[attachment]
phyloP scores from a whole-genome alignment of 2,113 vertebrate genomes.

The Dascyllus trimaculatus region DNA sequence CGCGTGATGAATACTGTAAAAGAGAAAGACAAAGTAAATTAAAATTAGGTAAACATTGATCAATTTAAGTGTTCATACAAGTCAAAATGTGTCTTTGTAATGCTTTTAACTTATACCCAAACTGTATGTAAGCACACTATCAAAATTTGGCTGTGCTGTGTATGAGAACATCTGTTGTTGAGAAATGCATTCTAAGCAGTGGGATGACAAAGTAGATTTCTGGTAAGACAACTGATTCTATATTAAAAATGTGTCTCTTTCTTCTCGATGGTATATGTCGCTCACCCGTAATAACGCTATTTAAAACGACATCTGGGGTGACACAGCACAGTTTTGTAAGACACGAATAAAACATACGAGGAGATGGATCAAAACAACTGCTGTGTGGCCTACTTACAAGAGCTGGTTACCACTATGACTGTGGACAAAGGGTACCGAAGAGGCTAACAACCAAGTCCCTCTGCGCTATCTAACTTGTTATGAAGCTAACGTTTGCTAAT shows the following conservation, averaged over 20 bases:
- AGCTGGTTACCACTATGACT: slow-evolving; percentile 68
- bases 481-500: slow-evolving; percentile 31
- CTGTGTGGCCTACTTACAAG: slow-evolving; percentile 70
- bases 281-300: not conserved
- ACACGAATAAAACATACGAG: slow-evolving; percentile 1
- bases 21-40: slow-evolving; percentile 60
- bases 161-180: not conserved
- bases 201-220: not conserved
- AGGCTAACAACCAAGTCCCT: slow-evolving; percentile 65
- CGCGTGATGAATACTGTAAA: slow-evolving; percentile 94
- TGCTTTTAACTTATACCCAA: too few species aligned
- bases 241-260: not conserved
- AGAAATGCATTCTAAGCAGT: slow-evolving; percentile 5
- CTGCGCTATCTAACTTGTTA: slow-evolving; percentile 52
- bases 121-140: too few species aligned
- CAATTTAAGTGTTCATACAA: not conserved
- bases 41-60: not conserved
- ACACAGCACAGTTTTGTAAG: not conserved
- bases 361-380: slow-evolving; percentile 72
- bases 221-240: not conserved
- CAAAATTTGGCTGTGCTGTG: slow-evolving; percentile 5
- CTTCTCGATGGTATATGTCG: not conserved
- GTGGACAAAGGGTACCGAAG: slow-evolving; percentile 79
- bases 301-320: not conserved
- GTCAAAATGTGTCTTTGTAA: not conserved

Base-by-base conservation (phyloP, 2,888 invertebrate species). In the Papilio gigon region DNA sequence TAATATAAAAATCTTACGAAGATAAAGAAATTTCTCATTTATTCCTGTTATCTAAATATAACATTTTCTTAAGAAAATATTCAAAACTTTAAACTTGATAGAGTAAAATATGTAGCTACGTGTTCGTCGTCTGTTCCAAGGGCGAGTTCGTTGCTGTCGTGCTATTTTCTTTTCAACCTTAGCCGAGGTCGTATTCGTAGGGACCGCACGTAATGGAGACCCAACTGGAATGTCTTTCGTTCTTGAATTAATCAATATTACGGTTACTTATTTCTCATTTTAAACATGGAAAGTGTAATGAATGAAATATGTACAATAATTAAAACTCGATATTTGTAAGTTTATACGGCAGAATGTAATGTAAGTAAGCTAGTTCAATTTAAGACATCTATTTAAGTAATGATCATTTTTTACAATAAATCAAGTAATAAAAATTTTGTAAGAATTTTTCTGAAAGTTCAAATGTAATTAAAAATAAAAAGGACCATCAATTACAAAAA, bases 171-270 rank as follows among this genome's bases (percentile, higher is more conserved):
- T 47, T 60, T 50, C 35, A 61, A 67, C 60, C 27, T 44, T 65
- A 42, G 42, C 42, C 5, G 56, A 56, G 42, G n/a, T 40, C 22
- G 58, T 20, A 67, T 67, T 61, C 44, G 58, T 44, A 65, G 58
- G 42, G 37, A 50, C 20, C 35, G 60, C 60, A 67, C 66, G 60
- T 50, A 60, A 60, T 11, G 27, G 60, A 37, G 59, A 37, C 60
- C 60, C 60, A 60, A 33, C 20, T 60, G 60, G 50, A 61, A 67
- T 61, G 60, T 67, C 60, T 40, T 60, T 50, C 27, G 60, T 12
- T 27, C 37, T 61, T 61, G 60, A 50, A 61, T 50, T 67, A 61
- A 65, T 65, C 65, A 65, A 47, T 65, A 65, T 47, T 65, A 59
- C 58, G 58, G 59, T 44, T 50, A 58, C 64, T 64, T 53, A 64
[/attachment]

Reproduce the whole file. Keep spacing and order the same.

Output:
phyloP scores from a whole-genome alignment of 2,113 vertebrate genomes.

The Dascyllus trimaculatus region DNA sequence CGCGTGATGAATACTGTAAAAGAGAAAGACAAAGTAAATTAAAATTAGGTAAACATTGATCAATTTAAGTGTTCATACAAGTCAAAATGTGTCTTTGTAATGCTTTTAACTTATACCCAAACTGTATGTAAGCACACTATCAAAATTTGGCTGTGCTGTGTATGAGAACATCTGTTGTTGAGAAATGCATTCTAAGCAGTGGGATGACAAAGTAGATTTCTGGTAAGACAACTGATTCTATATTAAAAATGTGTCTCTTTCTTCTCGATGGTATATGTCGCTCACCCGTAATAACGCTATTTAAAACGACATCTGGGGTGACACAGCACAGTTTTGTAAGACACGAATAAAACATACGAGGAGATGGATCAAAACAACTGCTGTGTGGCCTACTTACAAGAGCTGGTTACCACTATGACTGTGGACAAAGGGTACCGAAGAGGCTAACAACCAAGTCCCTCTGCGCTATCTAACTTGTTATGAAGCTAACGTTTGCTAAT shows the following conservation, averaged over 20 bases:
- AGCTGGTTACCACTATGACT: slow-evolving; percentile 68
- bases 481-500: slow-evolving; percentile 31
- CTGTGTGGCCTACTTACAAG: slow-evolving; percentile 70
- bases 281-300: not conserved
- ACACGAATAAAACATACGAG: slow-evolving; percentile 1
- bases 21-40: slow-evolving; percentile 60
- bases 161-180: not conserved
- bases 201-220: not conserved
- AGGCTAACAACCAAGTCCCT: slow-evolving; percentile 65
- CGCGTGATGAATACTGTAAA: slow-evolving; percentile 94
- TGCTTTTAACTTATACCCAA: too few species aligned
- bases 241-260: not conserved
- AGAAATGCATTCTAAGCAGT: slow-evolving; percentile 5
- CTGCGCTATCTAACTTGTTA: slow-evolving; percentile 52
- bases 121-140: too few species aligned
- CAATTTAAGTGTTCATACAA: not conserved
- bases 41-60: not conserved
- ACACAGCACAGTTTTGTAAG: not conserved
- bases 361-380: slow-evolving; percentile 72
- bases 221-240: not conserved
- CAAAATTTGGCTGTGCTGTG: slow-evolving; percentile 5
- CTTCTCGATGGTATATGTCG: not conserved
- GTGGACAAAGGGTACCGAAG: slow-evolving; percentile 79
- bases 301-320: not conserved
- GTCAAAATGTGTCTTTGTAA: not conserved

Base-by-base conservation (phyloP, 2,888 invertebrate species). In the Papilio gigon region DNA sequence TAATATAAAAATCTTACGAAGATAAAGAAATTTCTCATTTATTCCTGTTATCTAAATATAACATTTTCTTAAGAAAATATTCAAAACTTTAAACTTGATAGAGTAAAATATGTAGCTACGTGTTCGTCGTCTGTTCCAAGGGCGAGTTCGTTGCTGTCGTGCTATTTTCTTTTCAACCTTAGCCGAGGTCGTATTCGTAGGGACCGCACGTAATGGAGACCCAACTGGAATGTCTTTCGTTCTTGAATTAATCAATATTACGGTTACTTATTTCTCATTTTAAACATGGAAAGTGTAATGAATGAAATATGTACAATAATTAAAACTCGATATTTGTAAGTTTATACGGCAGAATGTAATGTAAGTAAGCTAGTTCAATTTAAGACATCTATTTAAGTAATGATCATTTTTTACAATAAATCAAGTAATAAAAATTTTGTAAGAATTTTTCTGAAAGTTCAAATGTAATTAAAAATAAAAAGGACCATCAATTACAAAAA, bases 171-270 rank as follows among this genome's bases (percentile, higher is more conserved):
- T 47, T 60, T 50, C 35, A 61, A 67, C 60, C 27, T 44, T 65
- A 42, G 42, C 42, C 5, G 56, A 56, G 42, G n/a, T 40, C 22
- G 58, T 20, A 67, T 67, T 61, C 44, G 58, T 44, A 65, G 58
- G 42, G 37, A 50, C 20, C 35, G 60, C 60, A 67, C 66, G 60
- T 50, A 60, A 60, T 11, G 27, G 60, A 37, G 59, A 37, C 60
- C 60, C 60, A 60, A 33, C 20, T 60, G 60, G 50, A 61, A 67
- T 61, G 60, T 67, C 60, T 40, T 60, T 50, C 27, G 60, T 12
- T 27, C 37, T 61, T 61, G 60, A 50, A 61, T 50, T 67, A 61
- A 65, T 65, C 65, A 65, A 47, T 65, A 65, T 47, T 65, A 59
- C 58, G 58, G 59, T 44, T 50, A 58, C 64, T 64, T 53, A 64